Posted by: jdiscover | August 6, 2010

Mazal Tov! Marc and Chelsea


“See, I set before you today blessing and curse (Deuteronomy 11:26).” So begins this week’s Torah Portion, R’eih. The Israelites then and we today are instructed to see the choices before us and to choose the path of blessing. Sometimes the differences between the blessing and the curse are clear and obvious. But what are we to do when the choices are not so clear.

This past week there has been much discussion about the marriage of Chelsea Clinton and Marc Mezvinsky. Many wonder; is it good for the Jews? A blessing or a curse?

Some say this marriage, a powerful sign that Jews are accepted in American society is a bracha – a blessing. The groom wore a tallit, declaring his Jewish pride and his desire to continue his commitment to Judaism in his married life. The Ketubah (marriage contract) and huppah (marriage canopy) demonstrated the couple’s commitment to bring Jewish tradition into their lives. Steven Cohn, a Chicago-area lawyer, who 30 years ago married a Methodist woman who participates in synagogue and partnered with him in raising active Jewish children, says; “They (Jewish leaders) shouldn’t look at it as a loss…Although there is that risk, there’s also the possibility of gain, which it has been for us.” (New York Times 2010/08/04)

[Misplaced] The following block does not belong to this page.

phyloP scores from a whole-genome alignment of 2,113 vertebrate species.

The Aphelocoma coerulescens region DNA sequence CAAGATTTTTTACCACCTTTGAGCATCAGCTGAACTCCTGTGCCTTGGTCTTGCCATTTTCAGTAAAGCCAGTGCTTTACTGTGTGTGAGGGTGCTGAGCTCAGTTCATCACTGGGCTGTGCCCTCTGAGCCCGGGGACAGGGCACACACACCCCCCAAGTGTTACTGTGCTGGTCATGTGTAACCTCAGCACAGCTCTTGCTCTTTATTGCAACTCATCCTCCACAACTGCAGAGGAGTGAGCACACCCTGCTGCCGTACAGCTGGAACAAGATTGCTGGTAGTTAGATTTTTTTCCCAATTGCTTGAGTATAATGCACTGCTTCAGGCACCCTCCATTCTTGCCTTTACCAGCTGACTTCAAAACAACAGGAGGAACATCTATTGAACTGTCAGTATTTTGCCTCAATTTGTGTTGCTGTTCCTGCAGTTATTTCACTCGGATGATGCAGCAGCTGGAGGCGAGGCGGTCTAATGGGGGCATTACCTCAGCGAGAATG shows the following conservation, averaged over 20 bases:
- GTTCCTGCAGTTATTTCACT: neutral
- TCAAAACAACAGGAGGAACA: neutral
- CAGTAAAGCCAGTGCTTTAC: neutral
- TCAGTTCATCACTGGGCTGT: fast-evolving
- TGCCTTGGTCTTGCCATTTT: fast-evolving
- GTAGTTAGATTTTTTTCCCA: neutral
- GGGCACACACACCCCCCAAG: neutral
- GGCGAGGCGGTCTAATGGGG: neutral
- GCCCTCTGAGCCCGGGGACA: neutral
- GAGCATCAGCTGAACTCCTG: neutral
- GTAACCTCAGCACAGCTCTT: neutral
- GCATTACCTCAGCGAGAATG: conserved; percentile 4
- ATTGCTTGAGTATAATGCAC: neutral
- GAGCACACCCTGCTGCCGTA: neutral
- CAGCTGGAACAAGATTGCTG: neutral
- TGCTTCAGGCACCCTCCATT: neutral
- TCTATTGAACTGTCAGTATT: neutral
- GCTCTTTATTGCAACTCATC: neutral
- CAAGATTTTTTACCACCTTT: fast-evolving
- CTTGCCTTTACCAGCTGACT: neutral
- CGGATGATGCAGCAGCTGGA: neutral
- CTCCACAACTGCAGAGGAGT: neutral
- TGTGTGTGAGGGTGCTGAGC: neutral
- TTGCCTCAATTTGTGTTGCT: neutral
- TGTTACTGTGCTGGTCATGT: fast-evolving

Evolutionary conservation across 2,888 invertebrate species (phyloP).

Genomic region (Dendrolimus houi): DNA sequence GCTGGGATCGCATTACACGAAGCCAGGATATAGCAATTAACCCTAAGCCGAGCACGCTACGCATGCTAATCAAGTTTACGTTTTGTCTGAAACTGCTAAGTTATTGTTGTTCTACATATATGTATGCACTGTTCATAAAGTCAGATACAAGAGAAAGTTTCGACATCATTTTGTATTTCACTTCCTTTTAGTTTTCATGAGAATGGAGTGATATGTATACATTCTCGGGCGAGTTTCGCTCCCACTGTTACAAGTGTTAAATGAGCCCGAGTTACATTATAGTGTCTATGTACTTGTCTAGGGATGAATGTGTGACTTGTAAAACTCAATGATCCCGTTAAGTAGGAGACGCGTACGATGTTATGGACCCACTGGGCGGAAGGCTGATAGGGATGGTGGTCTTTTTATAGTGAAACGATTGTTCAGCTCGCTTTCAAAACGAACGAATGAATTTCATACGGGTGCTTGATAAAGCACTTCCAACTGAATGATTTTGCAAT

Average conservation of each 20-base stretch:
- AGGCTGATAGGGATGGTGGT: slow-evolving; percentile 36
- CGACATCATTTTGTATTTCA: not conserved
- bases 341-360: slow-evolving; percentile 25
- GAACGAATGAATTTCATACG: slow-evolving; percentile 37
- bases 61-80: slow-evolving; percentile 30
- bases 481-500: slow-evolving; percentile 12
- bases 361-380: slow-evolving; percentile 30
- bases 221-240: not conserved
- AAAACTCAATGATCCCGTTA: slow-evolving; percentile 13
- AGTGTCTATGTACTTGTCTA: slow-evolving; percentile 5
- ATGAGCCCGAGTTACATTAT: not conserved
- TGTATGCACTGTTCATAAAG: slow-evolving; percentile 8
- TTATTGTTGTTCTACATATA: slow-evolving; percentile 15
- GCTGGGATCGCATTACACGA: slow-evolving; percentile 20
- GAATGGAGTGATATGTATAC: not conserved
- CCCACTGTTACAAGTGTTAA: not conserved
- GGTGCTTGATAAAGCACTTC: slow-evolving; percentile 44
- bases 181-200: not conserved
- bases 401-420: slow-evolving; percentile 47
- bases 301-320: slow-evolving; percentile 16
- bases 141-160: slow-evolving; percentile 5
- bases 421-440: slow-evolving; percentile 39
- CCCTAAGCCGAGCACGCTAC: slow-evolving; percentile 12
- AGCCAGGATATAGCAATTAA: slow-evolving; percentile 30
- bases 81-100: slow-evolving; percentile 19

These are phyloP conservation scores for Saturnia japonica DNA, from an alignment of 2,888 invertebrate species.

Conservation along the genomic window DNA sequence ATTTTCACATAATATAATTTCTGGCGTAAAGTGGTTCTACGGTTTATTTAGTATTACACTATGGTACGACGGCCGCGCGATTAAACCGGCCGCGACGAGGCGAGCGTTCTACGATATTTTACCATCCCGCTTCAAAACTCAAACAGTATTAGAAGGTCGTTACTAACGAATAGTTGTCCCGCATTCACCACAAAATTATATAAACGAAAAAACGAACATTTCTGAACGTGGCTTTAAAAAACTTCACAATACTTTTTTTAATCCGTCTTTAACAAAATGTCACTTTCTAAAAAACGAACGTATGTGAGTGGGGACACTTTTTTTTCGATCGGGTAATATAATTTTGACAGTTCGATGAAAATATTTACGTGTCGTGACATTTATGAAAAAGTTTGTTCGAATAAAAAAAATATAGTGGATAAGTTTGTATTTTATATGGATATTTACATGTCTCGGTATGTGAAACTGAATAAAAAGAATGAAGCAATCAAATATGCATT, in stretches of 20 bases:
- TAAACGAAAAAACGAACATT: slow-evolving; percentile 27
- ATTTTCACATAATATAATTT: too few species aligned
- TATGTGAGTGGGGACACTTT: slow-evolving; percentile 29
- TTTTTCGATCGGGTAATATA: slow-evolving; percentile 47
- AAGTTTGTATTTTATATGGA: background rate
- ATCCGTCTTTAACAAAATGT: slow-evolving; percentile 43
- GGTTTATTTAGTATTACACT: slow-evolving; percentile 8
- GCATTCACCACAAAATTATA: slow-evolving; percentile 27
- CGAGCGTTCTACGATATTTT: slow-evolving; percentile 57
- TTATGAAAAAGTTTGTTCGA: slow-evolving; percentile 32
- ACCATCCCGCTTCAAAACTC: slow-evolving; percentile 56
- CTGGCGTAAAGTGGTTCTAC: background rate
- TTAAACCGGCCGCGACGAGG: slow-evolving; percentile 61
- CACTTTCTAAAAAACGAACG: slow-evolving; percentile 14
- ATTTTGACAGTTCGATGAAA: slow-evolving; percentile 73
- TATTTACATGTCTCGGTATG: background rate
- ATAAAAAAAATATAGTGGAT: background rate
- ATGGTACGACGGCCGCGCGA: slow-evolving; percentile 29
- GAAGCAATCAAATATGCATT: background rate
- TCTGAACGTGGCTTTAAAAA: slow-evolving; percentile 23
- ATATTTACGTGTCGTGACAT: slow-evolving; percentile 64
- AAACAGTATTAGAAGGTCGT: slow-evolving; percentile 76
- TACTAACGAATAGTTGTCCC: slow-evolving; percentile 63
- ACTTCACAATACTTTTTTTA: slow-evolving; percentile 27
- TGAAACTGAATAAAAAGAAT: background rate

Others see this marriage as a curse. Avi Shafran, public affairs director of Agudath Israel of America, a leading traditional Orthodox organization, said in an e-mail, “The toll being taken by intermarriage on the identifiably American Jewish community is obviously a grave one.”

In my opinion, this and other interfaith marriages are in of themselves neither blessing nor curse. They just are. According to the 2001 Jewish population study since 1996, 47 percent of marriages involving a Jew were interfaith. The question in my mind is how do we make of them blessings?

We make blessings from this reality by sharing the beauty, the value and the meaning of Jewish living with the non-Jewish partners of Jews in our midst. Taught Rabbi Shmuley Boteach, an Orthodox rabbi: “The biggest mistake the Jews have ever made—and we have yet to correct it—is believing that Judaism is only for Jews. … We know how to create passionate marriages. We know so much about inspiring children. We have focused on these things as a people for three millennia. We ought to share what we have learned with the rest of the world.” (Moment Magazine Symposium 2010)

Let us share the joys, the worldliness, the caring for the stranger in our midst, the striving to better the world, the focus on family and the so much more that make us a covenanted, holy people with others and this reality will be a wonderful bracha –a beautiful blessing. Mazal Tov to Marc and Chelsea!

Shabbat Shalom, Rabbi David Rose

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Responses

  1. Very well put. Thank you for this insightful commentary.


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